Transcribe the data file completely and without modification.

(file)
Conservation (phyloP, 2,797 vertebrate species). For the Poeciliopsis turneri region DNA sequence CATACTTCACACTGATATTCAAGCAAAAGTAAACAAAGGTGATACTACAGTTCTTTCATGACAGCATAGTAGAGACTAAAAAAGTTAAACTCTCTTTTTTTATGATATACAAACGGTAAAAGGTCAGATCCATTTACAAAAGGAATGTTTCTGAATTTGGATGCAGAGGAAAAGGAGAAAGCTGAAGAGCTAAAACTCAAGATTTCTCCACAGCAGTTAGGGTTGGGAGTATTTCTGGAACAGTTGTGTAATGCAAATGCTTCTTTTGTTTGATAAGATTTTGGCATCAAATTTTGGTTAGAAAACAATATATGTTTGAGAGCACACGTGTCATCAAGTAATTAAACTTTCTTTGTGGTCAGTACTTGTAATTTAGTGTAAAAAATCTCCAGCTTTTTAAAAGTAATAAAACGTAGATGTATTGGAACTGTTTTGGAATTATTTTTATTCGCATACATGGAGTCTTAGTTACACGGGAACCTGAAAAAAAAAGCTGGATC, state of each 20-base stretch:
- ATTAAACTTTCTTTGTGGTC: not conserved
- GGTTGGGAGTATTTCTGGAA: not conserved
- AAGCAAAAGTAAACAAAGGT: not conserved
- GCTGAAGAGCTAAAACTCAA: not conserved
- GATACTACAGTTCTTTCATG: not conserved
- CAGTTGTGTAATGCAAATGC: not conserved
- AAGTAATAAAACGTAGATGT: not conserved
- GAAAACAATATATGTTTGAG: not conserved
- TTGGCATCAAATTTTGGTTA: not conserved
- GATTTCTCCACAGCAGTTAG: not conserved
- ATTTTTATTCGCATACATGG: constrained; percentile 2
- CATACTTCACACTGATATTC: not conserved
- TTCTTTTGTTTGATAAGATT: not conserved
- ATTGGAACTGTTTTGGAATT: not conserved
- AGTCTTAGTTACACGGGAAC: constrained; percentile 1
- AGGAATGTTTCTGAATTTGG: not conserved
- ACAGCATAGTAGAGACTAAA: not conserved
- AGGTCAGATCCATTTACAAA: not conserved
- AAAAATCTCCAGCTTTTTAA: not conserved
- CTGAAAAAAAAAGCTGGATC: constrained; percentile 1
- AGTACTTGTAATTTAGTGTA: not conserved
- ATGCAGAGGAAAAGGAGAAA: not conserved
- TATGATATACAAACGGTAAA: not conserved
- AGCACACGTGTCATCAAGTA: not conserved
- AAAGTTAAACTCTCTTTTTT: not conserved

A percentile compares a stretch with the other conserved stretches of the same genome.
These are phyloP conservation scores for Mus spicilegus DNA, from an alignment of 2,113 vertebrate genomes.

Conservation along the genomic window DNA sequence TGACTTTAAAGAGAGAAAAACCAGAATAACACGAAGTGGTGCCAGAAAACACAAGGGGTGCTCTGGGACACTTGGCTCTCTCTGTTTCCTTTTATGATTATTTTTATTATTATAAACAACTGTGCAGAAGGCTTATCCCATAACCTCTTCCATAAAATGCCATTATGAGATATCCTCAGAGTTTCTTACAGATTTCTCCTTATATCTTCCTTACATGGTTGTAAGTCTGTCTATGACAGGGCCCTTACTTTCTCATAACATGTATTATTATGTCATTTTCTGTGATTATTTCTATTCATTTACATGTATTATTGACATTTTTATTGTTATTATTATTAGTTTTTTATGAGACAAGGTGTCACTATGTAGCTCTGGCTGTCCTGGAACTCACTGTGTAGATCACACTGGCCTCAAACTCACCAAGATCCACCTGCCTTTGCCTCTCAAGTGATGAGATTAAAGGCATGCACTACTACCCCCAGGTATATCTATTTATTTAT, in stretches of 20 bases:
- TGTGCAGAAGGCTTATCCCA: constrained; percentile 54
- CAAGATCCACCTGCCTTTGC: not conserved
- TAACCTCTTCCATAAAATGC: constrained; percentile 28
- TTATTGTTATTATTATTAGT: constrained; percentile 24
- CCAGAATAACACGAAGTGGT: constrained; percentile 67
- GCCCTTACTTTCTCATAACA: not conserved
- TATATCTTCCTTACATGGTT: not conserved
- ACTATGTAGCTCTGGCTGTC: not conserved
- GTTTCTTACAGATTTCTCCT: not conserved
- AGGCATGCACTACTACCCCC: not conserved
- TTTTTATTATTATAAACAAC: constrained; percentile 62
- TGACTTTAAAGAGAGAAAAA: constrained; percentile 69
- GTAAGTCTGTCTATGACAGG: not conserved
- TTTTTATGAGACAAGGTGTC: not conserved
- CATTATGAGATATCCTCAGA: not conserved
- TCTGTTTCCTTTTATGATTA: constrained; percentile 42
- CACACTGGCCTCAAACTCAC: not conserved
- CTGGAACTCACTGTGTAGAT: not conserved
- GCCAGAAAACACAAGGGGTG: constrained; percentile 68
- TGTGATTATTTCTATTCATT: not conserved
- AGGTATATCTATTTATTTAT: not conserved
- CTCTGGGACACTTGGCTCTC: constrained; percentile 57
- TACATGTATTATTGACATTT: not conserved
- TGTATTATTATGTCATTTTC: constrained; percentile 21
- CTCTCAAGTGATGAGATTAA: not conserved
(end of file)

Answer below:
Conservation (phyloP, 2,797 vertebrate species). For the Poeciliopsis turneri region DNA sequence CATACTTCACACTGATATTCAAGCAAAAGTAAACAAAGGTGATACTACAGTTCTTTCATGACAGCATAGTAGAGACTAAAAAAGTTAAACTCTCTTTTTTTATGATATACAAACGGTAAAAGGTCAGATCCATTTACAAAAGGAATGTTTCTGAATTTGGATGCAGAGGAAAAGGAGAAAGCTGAAGAGCTAAAACTCAAGATTTCTCCACAGCAGTTAGGGTTGGGAGTATTTCTGGAACAGTTGTGTAATGCAAATGCTTCTTTTGTTTGATAAGATTTTGGCATCAAATTTTGGTTAGAAAACAATATATGTTTGAGAGCACACGTGTCATCAAGTAATTAAACTTTCTTTGTGGTCAGTACTTGTAATTTAGTGTAAAAAATCTCCAGCTTTTTAAAAGTAATAAAACGTAGATGTATTGGAACTGTTTTGGAATTATTTTTATTCGCATACATGGAGTCTTAGTTACACGGGAACCTGAAAAAAAAAGCTGGATC, state of each 20-base stretch:
- ATTAAACTTTCTTTGTGGTC: not conserved
- GGTTGGGAGTATTTCTGGAA: not conserved
- AAGCAAAAGTAAACAAAGGT: not conserved
- GCTGAAGAGCTAAAACTCAA: not conserved
- GATACTACAGTTCTTTCATG: not conserved
- CAGTTGTGTAATGCAAATGC: not conserved
- AAGTAATAAAACGTAGATGT: not conserved
- GAAAACAATATATGTTTGAG: not conserved
- TTGGCATCAAATTTTGGTTA: not conserved
- GATTTCTCCACAGCAGTTAG: not conserved
- ATTTTTATTCGCATACATGG: constrained; percentile 2
- CATACTTCACACTGATATTC: not conserved
- TTCTTTTGTTTGATAAGATT: not conserved
- ATTGGAACTGTTTTGGAATT: not conserved
- AGTCTTAGTTACACGGGAAC: constrained; percentile 1
- AGGAATGTTTCTGAATTTGG: not conserved
- ACAGCATAGTAGAGACTAAA: not conserved
- AGGTCAGATCCATTTACAAA: not conserved
- AAAAATCTCCAGCTTTTTAA: not conserved
- CTGAAAAAAAAAGCTGGATC: constrained; percentile 1
- AGTACTTGTAATTTAGTGTA: not conserved
- ATGCAGAGGAAAAGGAGAAA: not conserved
- TATGATATACAAACGGTAAA: not conserved
- AGCACACGTGTCATCAAGTA: not conserved
- AAAGTTAAACTCTCTTTTTT: not conserved

A percentile compares a stretch with the other conserved stretches of the same genome.
These are phyloP conservation scores for Mus spicilegus DNA, from an alignment of 2,113 vertebrate genomes.

Conservation along the genomic window DNA sequence TGACTTTAAAGAGAGAAAAACCAGAATAACACGAAGTGGTGCCAGAAAACACAAGGGGTGCTCTGGGACACTTGGCTCTCTCTGTTTCCTTTTATGATTATTTTTATTATTATAAACAACTGTGCAGAAGGCTTATCCCATAACCTCTTCCATAAAATGCCATTATGAGATATCCTCAGAGTTTCTTACAGATTTCTCCTTATATCTTCCTTACATGGTTGTAAGTCTGTCTATGACAGGGCCCTTACTTTCTCATAACATGTATTATTATGTCATTTTCTGTGATTATTTCTATTCATTTACATGTATTATTGACATTTTTATTGTTATTATTATTAGTTTTTTATGAGACAAGGTGTCACTATGTAGCTCTGGCTGTCCTGGAACTCACTGTGTAGATCACACTGGCCTCAAACTCACCAAGATCCACCTGCCTTTGCCTCTCAAGTGATGAGATTAAAGGCATGCACTACTACCCCCAGGTATATCTATTTATTTAT, in stretches of 20 bases:
- TGTGCAGAAGGCTTATCCCA: constrained; percentile 54
- CAAGATCCACCTGCCTTTGC: not conserved
- TAACCTCTTCCATAAAATGC: constrained; percentile 28
- TTATTGTTATTATTATTAGT: constrained; percentile 24
- CCAGAATAACACGAAGTGGT: constrained; percentile 67
- GCCCTTACTTTCTCATAACA: not conserved
- TATATCTTCCTTACATGGTT: not conserved
- ACTATGTAGCTCTGGCTGTC: not conserved
- GTTTCTTACAGATTTCTCCT: not conserved
- AGGCATGCACTACTACCCCC: not conserved
- TTTTTATTATTATAAACAAC: constrained; percentile 62
- TGACTTTAAAGAGAGAAAAA: constrained; percentile 69
- GTAAGTCTGTCTATGACAGG: not conserved
- TTTTTATGAGACAAGGTGTC: not conserved
- CATTATGAGATATCCTCAGA: not conserved
- TCTGTTTCCTTTTATGATTA: constrained; percentile 42
- CACACTGGCCTCAAACTCAC: not conserved
- CTGGAACTCACTGTGTAGAT: not conserved
- GCCAGAAAACACAAGGGGTG: constrained; percentile 68
- TGTGATTATTTCTATTCATT: not conserved
- AGGTATATCTATTTATTTAT: not conserved
- CTCTGGGACACTTGGCTCTC: constrained; percentile 57
- TACATGTATTATTGACATTT: not conserved
- TGTATTATTATGTCATTTTC: constrained; percentile 21
- CTCTCAAGTGATGAGATTAA: not conserved